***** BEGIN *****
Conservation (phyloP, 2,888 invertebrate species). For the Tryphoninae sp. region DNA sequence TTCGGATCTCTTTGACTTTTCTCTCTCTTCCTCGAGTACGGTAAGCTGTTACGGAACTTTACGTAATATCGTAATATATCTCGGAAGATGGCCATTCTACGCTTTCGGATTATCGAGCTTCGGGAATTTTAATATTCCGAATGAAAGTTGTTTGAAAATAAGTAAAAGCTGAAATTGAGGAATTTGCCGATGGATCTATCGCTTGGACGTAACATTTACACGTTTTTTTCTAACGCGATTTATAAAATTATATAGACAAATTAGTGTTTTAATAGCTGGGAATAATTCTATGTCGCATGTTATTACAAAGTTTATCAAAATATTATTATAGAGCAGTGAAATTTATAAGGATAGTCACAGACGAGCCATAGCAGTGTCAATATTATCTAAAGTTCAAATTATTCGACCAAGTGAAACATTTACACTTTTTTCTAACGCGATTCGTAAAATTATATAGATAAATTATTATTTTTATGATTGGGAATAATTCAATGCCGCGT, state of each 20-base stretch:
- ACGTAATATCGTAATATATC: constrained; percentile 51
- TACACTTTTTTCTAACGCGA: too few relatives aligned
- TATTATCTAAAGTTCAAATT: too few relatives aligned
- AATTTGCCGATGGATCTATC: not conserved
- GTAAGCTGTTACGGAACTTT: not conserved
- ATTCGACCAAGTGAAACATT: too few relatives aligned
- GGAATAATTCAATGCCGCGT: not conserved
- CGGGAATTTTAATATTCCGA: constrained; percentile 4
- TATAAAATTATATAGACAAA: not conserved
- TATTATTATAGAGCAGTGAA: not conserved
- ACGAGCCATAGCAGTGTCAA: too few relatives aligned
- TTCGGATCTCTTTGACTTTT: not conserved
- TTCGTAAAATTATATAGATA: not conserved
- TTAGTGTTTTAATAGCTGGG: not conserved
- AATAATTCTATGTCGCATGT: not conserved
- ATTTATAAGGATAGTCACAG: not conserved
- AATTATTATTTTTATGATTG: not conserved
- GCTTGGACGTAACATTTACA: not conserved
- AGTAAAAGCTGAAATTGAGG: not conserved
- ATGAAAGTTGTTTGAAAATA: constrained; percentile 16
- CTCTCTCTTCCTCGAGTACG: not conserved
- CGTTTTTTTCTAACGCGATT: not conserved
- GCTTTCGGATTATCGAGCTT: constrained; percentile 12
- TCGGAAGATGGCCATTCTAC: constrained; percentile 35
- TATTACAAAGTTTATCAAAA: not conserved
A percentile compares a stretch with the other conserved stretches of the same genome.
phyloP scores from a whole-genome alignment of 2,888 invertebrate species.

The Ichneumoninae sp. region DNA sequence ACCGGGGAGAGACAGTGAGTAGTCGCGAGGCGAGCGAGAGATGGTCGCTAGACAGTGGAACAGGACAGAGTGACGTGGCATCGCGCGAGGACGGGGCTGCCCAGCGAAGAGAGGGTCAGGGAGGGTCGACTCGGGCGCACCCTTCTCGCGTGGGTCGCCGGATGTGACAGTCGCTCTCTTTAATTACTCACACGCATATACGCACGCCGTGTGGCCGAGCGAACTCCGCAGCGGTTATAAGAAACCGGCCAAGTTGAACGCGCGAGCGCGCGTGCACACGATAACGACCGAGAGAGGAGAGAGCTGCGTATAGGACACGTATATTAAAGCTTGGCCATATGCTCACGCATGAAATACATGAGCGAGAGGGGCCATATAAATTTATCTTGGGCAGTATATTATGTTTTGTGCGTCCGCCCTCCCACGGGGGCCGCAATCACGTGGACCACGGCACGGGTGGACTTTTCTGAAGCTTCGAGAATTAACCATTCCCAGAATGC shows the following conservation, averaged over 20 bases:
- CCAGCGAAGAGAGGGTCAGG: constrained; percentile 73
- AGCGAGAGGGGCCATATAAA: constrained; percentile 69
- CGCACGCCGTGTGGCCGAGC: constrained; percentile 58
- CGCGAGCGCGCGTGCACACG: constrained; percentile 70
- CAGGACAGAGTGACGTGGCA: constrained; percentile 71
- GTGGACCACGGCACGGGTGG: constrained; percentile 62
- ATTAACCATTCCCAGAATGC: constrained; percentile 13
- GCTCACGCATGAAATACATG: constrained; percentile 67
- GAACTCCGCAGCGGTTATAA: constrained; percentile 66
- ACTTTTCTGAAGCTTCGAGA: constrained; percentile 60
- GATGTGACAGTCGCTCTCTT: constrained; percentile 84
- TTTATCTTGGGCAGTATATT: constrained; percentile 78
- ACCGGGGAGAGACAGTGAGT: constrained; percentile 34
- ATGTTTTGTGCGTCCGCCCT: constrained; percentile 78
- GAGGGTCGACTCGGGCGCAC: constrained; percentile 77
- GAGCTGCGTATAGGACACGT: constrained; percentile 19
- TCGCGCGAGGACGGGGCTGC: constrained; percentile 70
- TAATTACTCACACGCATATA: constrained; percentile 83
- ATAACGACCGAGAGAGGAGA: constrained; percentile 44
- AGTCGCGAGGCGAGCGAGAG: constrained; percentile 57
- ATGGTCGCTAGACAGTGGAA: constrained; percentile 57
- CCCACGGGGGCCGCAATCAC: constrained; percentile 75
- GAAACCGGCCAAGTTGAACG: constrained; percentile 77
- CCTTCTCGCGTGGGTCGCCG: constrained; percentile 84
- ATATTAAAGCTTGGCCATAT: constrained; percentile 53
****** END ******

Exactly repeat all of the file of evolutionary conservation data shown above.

Conservation (phyloP, 2,888 invertebrate species). For the Tryphoninae sp. region DNA sequence TTCGGATCTCTTTGACTTTTCTCTCTCTTCCTCGAGTACGGTAAGCTGTTACGGAACTTTACGTAATATCGTAATATATCTCGGAAGATGGCCATTCTACGCTTTCGGATTATCGAGCTTCGGGAATTTTAATATTCCGAATGAAAGTTGTTTGAAAATAAGTAAAAGCTGAAATTGAGGAATTTGCCGATGGATCTATCGCTTGGACGTAACATTTACACGTTTTTTTCTAACGCGATTTATAAAATTATATAGACAAATTAGTGTTTTAATAGCTGGGAATAATTCTATGTCGCATGTTATTACAAAGTTTATCAAAATATTATTATAGAGCAGTGAAATTTATAAGGATAGTCACAGACGAGCCATAGCAGTGTCAATATTATCTAAAGTTCAAATTATTCGACCAAGTGAAACATTTACACTTTTTTCTAACGCGATTCGTAAAATTATATAGATAAATTATTATTTTTATGATTGGGAATAATTCAATGCCGCGT, state of each 20-base stretch:
- ACGTAATATCGTAATATATC: constrained; percentile 51
- TACACTTTTTTCTAACGCGA: too few relatives aligned
- TATTATCTAAAGTTCAAATT: too few relatives aligned
- AATTTGCCGATGGATCTATC: not conserved
- GTAAGCTGTTACGGAACTTT: not conserved
- ATTCGACCAAGTGAAACATT: too few relatives aligned
- GGAATAATTCAATGCCGCGT: not conserved
- CGGGAATTTTAATATTCCGA: constrained; percentile 4
- TATAAAATTATATAGACAAA: not conserved
- TATTATTATAGAGCAGTGAA: not conserved
- ACGAGCCATAGCAGTGTCAA: too few relatives aligned
- TTCGGATCTCTTTGACTTTT: not conserved
- TTCGTAAAATTATATAGATA: not conserved
- TTAGTGTTTTAATAGCTGGG: not conserved
- AATAATTCTATGTCGCATGT: not conserved
- ATTTATAAGGATAGTCACAG: not conserved
- AATTATTATTTTTATGATTG: not conserved
- GCTTGGACGTAACATTTACA: not conserved
- AGTAAAAGCTGAAATTGAGG: not conserved
- ATGAAAGTTGTTTGAAAATA: constrained; percentile 16
- CTCTCTCTTCCTCGAGTACG: not conserved
- CGTTTTTTTCTAACGCGATT: not conserved
- GCTTTCGGATTATCGAGCTT: constrained; percentile 12
- TCGGAAGATGGCCATTCTAC: constrained; percentile 35
- TATTACAAAGTTTATCAAAA: not conserved
A percentile compares a stretch with the other conserved stretches of the same genome.
phyloP scores from a whole-genome alignment of 2,888 invertebrate species.

The Ichneumoninae sp. region DNA sequence ACCGGGGAGAGACAGTGAGTAGTCGCGAGGCGAGCGAGAGATGGTCGCTAGACAGTGGAACAGGACAGAGTGACGTGGCATCGCGCGAGGACGGGGCTGCCCAGCGAAGAGAGGGTCAGGGAGGGTCGACTCGGGCGCACCCTTCTCGCGTGGGTCGCCGGATGTGACAGTCGCTCTCTTTAATTACTCACACGCATATACGCACGCCGTGTGGCCGAGCGAACTCCGCAGCGGTTATAAGAAACCGGCCAAGTTGAACGCGCGAGCGCGCGTGCACACGATAACGACCGAGAGAGGAGAGAGCTGCGTATAGGACACGTATATTAAAGCTTGGCCATATGCTCACGCATGAAATACATGAGCGAGAGGGGCCATATAAATTTATCTTGGGCAGTATATTATGTTTTGTGCGTCCGCCCTCCCACGGGGGCCGCAATCACGTGGACCACGGCACGGGTGGACTTTTCTGAAGCTTCGAGAATTAACCATTCCCAGAATGC shows the following conservation, averaged over 20 bases:
- CCAGCGAAGAGAGGGTCAGG: constrained; percentile 73
- AGCGAGAGGGGCCATATAAA: constrained; percentile 69
- CGCACGCCGTGTGGCCGAGC: constrained; percentile 58
- CGCGAGCGCGCGTGCACACG: constrained; percentile 70
- CAGGACAGAGTGACGTGGCA: constrained; percentile 71
- GTGGACCACGGCACGGGTGG: constrained; percentile 62
- ATTAACCATTCCCAGAATGC: constrained; percentile 13
- GCTCACGCATGAAATACATG: constrained; percentile 67
- GAACTCCGCAGCGGTTATAA: constrained; percentile 66
- ACTTTTCTGAAGCTTCGAGA: constrained; percentile 60
- GATGTGACAGTCGCTCTCTT: constrained; percentile 84
- TTTATCTTGGGCAGTATATT: constrained; percentile 78
- ACCGGGGAGAGACAGTGAGT: constrained; percentile 34
- ATGTTTTGTGCGTCCGCCCT: constrained; percentile 78
- GAGGGTCGACTCGGGCGCAC: constrained; percentile 77
- GAGCTGCGTATAGGACACGT: constrained; percentile 19
- TCGCGCGAGGACGGGGCTGC: constrained; percentile 70
- TAATTACTCACACGCATATA: constrained; percentile 83
- ATAACGACCGAGAGAGGAGA: constrained; percentile 44
- AGTCGCGAGGCGAGCGAGAG: constrained; percentile 57
- ATGGTCGCTAGACAGTGGAA: constrained; percentile 57
- CCCACGGGGGCCGCAATCAC: constrained; percentile 75
- GAAACCGGCCAAGTTGAACG: constrained; percentile 77
- CCTTCTCGCGTGGGTCGCCG: constrained; percentile 84
- ATATTAAAGCTTGGCCATAT: constrained; percentile 53